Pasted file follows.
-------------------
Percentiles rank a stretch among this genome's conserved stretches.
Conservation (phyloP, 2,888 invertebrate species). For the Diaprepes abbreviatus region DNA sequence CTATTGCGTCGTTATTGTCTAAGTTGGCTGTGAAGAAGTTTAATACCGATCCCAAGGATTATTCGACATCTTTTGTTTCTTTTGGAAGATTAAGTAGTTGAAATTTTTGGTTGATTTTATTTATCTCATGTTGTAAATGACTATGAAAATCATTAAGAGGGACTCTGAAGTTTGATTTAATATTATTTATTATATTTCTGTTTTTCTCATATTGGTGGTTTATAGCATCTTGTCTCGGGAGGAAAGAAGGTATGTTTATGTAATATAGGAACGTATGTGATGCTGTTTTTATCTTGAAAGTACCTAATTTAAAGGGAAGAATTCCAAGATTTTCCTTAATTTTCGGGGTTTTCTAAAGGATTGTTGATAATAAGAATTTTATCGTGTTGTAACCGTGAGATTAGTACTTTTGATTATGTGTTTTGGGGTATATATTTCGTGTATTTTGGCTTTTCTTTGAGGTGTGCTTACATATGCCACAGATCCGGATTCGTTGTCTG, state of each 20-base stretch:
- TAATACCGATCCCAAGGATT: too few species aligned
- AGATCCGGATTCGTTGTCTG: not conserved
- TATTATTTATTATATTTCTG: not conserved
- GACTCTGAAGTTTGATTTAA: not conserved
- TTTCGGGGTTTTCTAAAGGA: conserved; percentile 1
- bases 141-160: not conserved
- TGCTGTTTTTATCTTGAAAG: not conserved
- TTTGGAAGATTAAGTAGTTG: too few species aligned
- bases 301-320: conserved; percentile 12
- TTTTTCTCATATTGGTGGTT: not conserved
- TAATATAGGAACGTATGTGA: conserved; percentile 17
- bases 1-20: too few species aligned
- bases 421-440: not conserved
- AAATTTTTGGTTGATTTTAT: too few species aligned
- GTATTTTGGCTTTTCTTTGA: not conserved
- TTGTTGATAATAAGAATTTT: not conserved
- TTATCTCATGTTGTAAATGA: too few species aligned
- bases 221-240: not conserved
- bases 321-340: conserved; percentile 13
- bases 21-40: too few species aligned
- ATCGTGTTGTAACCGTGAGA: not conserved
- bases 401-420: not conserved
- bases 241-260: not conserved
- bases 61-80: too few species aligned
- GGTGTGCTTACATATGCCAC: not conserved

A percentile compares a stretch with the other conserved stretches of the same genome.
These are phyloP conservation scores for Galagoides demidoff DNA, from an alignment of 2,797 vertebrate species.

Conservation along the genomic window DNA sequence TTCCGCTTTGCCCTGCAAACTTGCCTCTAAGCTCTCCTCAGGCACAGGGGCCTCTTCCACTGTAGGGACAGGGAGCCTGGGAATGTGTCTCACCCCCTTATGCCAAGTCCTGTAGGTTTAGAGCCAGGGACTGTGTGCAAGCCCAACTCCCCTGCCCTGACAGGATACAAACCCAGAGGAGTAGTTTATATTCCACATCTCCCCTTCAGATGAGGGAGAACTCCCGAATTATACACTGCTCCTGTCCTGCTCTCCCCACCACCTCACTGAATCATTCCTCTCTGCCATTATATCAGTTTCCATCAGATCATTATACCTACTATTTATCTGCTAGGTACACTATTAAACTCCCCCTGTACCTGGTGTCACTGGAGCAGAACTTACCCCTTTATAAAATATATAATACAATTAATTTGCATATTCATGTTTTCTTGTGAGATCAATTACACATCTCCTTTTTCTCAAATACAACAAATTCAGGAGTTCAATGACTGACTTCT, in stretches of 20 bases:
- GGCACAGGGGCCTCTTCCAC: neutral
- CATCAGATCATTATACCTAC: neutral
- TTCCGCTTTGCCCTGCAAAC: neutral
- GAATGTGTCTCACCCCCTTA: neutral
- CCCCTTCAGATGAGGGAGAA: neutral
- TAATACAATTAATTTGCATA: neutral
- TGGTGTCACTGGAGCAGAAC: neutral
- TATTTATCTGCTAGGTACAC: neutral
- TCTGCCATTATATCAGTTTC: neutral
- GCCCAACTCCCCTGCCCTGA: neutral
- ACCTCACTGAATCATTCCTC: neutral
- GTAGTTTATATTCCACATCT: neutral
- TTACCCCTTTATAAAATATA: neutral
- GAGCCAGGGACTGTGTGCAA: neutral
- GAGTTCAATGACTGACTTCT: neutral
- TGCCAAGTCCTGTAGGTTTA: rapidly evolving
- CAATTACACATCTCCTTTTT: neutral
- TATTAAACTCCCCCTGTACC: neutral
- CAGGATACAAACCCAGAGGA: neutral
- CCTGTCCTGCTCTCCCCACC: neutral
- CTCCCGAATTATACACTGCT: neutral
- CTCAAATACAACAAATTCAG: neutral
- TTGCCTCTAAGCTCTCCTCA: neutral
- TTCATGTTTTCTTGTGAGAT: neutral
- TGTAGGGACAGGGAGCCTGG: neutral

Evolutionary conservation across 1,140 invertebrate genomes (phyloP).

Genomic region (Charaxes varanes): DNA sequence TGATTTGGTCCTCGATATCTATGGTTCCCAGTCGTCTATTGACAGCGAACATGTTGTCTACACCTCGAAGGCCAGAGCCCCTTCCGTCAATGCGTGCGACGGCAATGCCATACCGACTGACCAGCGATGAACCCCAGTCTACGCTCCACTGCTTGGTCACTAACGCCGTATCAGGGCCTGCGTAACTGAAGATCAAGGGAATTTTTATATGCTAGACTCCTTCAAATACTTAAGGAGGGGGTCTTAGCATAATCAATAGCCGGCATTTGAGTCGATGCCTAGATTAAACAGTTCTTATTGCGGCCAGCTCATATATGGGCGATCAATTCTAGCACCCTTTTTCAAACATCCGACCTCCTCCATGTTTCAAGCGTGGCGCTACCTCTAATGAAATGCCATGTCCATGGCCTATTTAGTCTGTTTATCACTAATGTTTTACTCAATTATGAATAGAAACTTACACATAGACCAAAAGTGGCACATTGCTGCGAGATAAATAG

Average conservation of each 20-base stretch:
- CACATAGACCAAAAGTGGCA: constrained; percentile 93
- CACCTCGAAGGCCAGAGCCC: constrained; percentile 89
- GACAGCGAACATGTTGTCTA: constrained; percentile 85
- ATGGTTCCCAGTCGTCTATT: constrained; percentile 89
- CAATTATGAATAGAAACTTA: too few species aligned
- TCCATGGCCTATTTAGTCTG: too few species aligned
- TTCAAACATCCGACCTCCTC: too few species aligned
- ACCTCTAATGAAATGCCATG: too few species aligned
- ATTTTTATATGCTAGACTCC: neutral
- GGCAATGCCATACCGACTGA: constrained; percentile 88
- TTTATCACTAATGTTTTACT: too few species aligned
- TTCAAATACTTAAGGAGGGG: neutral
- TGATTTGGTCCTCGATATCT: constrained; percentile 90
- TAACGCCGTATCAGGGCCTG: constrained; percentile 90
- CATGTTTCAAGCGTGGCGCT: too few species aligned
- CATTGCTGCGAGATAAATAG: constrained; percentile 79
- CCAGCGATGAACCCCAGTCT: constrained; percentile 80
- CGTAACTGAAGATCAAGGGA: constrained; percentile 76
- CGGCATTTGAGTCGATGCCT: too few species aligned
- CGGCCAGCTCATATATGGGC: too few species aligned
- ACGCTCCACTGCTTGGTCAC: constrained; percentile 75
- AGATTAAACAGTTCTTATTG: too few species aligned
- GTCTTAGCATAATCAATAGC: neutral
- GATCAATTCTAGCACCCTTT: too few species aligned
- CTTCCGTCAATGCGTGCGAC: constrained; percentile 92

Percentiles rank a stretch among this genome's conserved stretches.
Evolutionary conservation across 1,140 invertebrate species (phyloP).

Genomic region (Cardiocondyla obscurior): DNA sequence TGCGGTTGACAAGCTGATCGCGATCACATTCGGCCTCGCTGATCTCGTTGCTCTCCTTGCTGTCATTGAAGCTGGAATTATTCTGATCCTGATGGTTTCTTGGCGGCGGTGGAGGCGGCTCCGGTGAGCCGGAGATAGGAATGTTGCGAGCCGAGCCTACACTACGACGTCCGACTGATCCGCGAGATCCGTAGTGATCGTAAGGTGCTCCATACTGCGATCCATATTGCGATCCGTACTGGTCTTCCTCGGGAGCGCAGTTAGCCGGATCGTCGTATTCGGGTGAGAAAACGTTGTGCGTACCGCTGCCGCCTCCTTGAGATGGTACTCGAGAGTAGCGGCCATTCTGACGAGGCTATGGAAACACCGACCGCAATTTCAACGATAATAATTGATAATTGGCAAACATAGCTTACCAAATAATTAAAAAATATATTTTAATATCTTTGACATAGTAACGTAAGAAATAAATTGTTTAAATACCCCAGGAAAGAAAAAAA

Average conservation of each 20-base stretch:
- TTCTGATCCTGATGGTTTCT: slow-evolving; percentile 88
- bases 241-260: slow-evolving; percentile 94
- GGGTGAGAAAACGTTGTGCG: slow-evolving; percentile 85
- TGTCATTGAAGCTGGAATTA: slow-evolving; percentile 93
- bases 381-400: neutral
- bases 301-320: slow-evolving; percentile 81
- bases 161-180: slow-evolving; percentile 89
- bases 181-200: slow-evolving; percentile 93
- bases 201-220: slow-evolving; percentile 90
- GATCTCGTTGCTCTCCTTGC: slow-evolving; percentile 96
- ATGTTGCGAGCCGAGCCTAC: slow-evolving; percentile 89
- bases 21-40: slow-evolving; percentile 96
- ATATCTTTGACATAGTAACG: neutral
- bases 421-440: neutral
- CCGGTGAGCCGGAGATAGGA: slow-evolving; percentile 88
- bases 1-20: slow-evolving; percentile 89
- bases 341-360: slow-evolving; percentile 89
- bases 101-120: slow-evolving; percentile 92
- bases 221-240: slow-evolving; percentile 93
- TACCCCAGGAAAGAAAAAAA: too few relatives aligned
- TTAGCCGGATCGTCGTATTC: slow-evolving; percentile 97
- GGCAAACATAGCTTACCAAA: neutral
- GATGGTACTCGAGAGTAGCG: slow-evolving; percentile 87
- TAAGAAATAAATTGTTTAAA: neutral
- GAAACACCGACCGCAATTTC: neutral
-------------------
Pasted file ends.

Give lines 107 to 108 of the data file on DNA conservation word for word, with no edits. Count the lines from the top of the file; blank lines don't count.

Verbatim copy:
- TACCCCAGGAAAGAAAAAAA: too few relatives aligned
- TTAGCCGGATCGTCGTATTC: slow-evolving; percentile 97